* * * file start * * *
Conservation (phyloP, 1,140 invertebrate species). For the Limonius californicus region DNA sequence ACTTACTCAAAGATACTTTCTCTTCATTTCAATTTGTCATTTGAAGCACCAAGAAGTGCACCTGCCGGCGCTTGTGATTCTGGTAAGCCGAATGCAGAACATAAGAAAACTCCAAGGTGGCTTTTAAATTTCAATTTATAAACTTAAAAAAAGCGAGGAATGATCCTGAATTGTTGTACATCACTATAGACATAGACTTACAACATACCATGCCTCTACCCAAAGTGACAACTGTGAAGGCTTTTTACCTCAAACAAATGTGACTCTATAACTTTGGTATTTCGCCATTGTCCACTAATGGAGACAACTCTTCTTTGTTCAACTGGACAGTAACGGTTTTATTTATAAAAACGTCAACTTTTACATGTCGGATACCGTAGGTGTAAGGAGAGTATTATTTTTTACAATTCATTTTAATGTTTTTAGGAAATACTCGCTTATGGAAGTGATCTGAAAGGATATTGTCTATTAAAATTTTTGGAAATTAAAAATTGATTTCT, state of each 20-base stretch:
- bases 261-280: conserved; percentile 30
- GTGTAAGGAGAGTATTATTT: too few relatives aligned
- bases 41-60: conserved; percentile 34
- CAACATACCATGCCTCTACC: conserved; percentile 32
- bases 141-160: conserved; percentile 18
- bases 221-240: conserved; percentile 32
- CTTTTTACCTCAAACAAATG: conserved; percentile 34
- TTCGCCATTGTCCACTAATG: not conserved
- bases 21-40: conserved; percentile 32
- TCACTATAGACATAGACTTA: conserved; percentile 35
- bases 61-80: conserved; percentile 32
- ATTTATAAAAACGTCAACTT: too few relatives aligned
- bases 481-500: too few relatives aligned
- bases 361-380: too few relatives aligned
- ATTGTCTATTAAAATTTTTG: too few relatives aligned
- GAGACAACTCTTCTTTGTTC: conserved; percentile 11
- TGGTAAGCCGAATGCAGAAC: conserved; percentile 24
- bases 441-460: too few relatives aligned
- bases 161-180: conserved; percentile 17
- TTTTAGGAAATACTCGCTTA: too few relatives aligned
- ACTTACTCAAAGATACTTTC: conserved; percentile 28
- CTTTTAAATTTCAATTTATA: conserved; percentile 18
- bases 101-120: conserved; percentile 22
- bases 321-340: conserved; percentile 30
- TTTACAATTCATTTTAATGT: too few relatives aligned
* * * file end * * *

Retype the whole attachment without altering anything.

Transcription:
Conservation (phyloP, 1,140 invertebrate species). For the Limonius californicus region DNA sequence ACTTACTCAAAGATACTTTCTCTTCATTTCAATTTGTCATTTGAAGCACCAAGAAGTGCACCTGCCGGCGCTTGTGATTCTGGTAAGCCGAATGCAGAACATAAGAAAACTCCAAGGTGGCTTTTAAATTTCAATTTATAAACTTAAAAAAAGCGAGGAATGATCCTGAATTGTTGTACATCACTATAGACATAGACTTACAACATACCATGCCTCTACCCAAAGTGACAACTGTGAAGGCTTTTTACCTCAAACAAATGTGACTCTATAACTTTGGTATTTCGCCATTGTCCACTAATGGAGACAACTCTTCTTTGTTCAACTGGACAGTAACGGTTTTATTTATAAAAACGTCAACTTTTACATGTCGGATACCGTAGGTGTAAGGAGAGTATTATTTTTTACAATTCATTTTAATGTTTTTAGGAAATACTCGCTTATGGAAGTGATCTGAAAGGATATTGTCTATTAAAATTTTTGGAAATTAAAAATTGATTTCT, state of each 20-base stretch:
- bases 261-280: conserved; percentile 30
- GTGTAAGGAGAGTATTATTT: too few relatives aligned
- bases 41-60: conserved; percentile 34
- CAACATACCATGCCTCTACC: conserved; percentile 32
- bases 141-160: conserved; percentile 18
- bases 221-240: conserved; percentile 32
- CTTTTTACCTCAAACAAATG: conserved; percentile 34
- TTCGCCATTGTCCACTAATG: not conserved
- bases 21-40: conserved; percentile 32
- TCACTATAGACATAGACTTA: conserved; percentile 35
- bases 61-80: conserved; percentile 32
- ATTTATAAAAACGTCAACTT: too few relatives aligned
- bases 481-500: too few relatives aligned
- bases 361-380: too few relatives aligned
- ATTGTCTATTAAAATTTTTG: too few relatives aligned
- GAGACAACTCTTCTTTGTTC: conserved; percentile 11
- TGGTAAGCCGAATGCAGAAC: conserved; percentile 24
- bases 441-460: too few relatives aligned
- bases 161-180: conserved; percentile 17
- TTTTAGGAAATACTCGCTTA: too few relatives aligned
- ACTTACTCAAAGATACTTTC: conserved; percentile 28
- CTTTTAAATTTCAATTTATA: conserved; percentile 18
- bases 101-120: conserved; percentile 22
- bases 321-340: conserved; percentile 30
- TTTACAATTCATTTTAATGT: too few relatives aligned